Dead Sushi (Japan 2012)

Rating: **
Review Date: 3/14/21
Director: Noboru Iguchi
Cast: Rina Takeda, Shigeru Matsuzaki, Asami

Keiko (Rina Takeda) is the daughter of a master sushi chef. He teaches her martial arts and tries to drive out her femininity, claiming that it spoils the taste of fish and that she'll never become a great sushi chef. Heartbroken and disillusioned, she runs away from home and finds a job as a waitress at a small inn that's known for its sushi. Unfortunately, she's clumsy and constantly makes a mess of things, and even exposes the inn's sushi chef as an incompetent hack. However, there's not enough time for her to get reprimanded, as a strange bum unleashes a horde of reanimated killer sushi on the hotel in order to get revenge against one of its guests. That's right: zombie sushi. It talks, it bites, and even flies through the air. And when you think it can't get any stranger, there's even a sushi mating scene. One sushi named Eggy also sings, and joins forces with Keiko because he's tired of being bullied by the other sushi. At this point, it's not even worth trying to keep up with the story, as it boils down to Keiko, Eggy, and a former disgraced sushi chef named Sawada (Shigeru Matsuzaki) fighting for their lives to defeat the rapidly increasing killer sushi.

This may be director Noboru Iguchi's weirdest film yet, and that's saying a lot. It's complete chaos, and you just need to turn off your brain and enjoy it if you can. It's a surprisingly well-made film and the lighting and cinematography are quite good. Karate expert Rina Takeda ("High Kick Girl") gives an excellent performance and proves to have a knack for both comedy and drama. Her action scenes are very good, except that the stuntmen have a hard time keeping up with her, and a lot of her hits miss by a glaring amount. Still, for what it is, the action choreography is surprisingly good. Genre veteran Asami plays the inn's hostess and has a spirited exchange with Rina, which is very satisfying. It's a more subtle and subdued role for Asami, but she also has a couple of mind-blowing scenes including a robot dance and a truly disgusting segment where she and another guy pass an egg yolk between their mouths. It's appalling, and they both look like they're about to hurl, which makes it even harder to watch.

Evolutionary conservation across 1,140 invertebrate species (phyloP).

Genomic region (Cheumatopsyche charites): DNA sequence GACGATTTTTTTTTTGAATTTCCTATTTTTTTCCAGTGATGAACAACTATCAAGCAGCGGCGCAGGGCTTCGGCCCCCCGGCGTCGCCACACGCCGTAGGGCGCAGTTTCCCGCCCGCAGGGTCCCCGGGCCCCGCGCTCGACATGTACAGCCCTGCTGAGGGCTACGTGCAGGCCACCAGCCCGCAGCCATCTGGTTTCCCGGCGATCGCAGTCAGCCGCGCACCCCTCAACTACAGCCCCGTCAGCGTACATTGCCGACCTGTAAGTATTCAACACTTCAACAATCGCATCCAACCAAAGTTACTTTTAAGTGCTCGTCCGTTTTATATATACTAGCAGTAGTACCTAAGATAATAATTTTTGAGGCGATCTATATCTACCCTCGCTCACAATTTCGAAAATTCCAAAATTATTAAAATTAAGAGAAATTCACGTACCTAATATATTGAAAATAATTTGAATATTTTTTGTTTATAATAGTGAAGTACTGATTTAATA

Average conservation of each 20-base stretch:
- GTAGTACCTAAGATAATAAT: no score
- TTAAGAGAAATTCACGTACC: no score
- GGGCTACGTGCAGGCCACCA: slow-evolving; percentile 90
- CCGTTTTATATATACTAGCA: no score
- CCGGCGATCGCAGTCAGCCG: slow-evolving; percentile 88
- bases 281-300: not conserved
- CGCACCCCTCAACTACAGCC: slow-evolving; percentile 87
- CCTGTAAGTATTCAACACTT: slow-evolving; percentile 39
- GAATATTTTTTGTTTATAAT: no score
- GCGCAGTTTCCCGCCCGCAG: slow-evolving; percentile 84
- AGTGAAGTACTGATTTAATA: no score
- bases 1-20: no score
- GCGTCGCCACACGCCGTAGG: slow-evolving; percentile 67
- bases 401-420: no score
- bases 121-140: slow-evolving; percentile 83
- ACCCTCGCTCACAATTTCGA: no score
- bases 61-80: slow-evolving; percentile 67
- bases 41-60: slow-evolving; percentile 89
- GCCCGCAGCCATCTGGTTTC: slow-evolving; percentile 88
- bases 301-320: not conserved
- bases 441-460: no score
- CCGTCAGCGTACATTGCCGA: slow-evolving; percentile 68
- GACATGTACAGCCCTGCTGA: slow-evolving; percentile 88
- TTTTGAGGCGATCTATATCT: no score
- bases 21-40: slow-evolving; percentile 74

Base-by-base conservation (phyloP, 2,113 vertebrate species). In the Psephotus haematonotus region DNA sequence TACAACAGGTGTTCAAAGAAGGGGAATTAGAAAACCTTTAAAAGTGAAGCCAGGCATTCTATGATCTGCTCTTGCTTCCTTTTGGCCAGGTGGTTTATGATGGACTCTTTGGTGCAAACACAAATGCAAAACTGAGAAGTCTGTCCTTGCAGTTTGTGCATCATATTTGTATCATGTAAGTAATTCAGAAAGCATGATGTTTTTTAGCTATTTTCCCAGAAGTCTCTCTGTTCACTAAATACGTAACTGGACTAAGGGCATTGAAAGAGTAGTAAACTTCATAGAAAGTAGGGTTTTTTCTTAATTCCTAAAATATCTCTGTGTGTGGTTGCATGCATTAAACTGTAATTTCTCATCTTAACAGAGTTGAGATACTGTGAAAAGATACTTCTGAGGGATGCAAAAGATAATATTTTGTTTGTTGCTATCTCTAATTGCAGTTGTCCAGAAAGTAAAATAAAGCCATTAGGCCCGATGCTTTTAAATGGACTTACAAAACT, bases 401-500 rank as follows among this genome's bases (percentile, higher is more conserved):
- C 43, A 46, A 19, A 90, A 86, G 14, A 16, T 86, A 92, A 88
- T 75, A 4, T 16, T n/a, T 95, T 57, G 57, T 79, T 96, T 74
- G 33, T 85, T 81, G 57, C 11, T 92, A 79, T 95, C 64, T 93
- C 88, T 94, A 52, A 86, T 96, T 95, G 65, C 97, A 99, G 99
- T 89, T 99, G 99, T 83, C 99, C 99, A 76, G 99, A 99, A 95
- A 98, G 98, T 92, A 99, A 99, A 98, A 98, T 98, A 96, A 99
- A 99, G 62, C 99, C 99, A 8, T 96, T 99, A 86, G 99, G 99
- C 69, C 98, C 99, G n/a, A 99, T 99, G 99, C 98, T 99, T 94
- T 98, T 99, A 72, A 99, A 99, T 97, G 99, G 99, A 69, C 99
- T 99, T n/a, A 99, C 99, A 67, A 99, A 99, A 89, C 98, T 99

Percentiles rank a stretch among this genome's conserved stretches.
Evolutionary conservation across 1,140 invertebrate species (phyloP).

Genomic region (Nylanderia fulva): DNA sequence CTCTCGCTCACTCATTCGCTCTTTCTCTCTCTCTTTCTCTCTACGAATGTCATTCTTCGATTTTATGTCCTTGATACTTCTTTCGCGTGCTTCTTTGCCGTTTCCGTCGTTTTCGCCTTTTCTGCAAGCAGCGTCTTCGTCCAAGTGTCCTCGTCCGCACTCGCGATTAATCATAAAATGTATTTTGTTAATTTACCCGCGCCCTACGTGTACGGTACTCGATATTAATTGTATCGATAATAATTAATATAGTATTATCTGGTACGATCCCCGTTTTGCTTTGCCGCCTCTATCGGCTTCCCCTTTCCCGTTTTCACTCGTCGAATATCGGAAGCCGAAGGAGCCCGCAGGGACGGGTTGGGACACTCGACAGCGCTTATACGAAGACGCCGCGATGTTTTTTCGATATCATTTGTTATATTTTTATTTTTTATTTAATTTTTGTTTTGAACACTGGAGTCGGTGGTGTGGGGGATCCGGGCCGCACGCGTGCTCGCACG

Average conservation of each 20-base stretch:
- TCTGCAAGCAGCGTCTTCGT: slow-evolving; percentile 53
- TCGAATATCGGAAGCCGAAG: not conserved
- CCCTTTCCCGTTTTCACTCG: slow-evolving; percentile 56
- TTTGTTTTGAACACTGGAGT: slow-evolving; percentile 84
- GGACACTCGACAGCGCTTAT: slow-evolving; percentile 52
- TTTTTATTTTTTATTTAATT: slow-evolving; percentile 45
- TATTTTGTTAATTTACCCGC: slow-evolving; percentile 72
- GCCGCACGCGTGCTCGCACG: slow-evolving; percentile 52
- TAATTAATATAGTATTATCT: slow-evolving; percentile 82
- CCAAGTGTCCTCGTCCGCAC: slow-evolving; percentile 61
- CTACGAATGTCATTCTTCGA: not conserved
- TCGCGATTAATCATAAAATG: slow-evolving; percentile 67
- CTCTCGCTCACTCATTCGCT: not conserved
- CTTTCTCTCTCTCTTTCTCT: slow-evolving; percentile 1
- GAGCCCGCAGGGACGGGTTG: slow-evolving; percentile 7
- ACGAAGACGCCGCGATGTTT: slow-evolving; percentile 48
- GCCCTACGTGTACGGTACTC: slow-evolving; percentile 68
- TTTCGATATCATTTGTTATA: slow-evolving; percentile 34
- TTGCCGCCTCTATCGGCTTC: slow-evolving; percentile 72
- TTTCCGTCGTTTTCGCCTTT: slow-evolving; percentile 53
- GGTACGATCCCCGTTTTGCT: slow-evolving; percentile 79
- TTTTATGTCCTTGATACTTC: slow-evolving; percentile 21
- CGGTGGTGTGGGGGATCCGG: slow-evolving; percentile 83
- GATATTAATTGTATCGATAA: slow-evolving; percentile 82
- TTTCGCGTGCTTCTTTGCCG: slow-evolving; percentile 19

The visual effects are a mixed bag. The makeup and sushi props look pretty good, but the CGI is terrible. Practical blood effects are enhanced with digital blood, but the results are disappointing. The film is overflowing with Iguchi's humor and sensibilities, so fans of his work should know what they're getting into and expect the unexpected. There were so many moments that left me slack-jawed in disbelief that it's impossible to write an objective review of the film. That said, if you're a fan of Noboru Iguchi, Rina Takeda, or general forehead-slapping Japanese weirdness, "Dead Sushi" is worth checking out.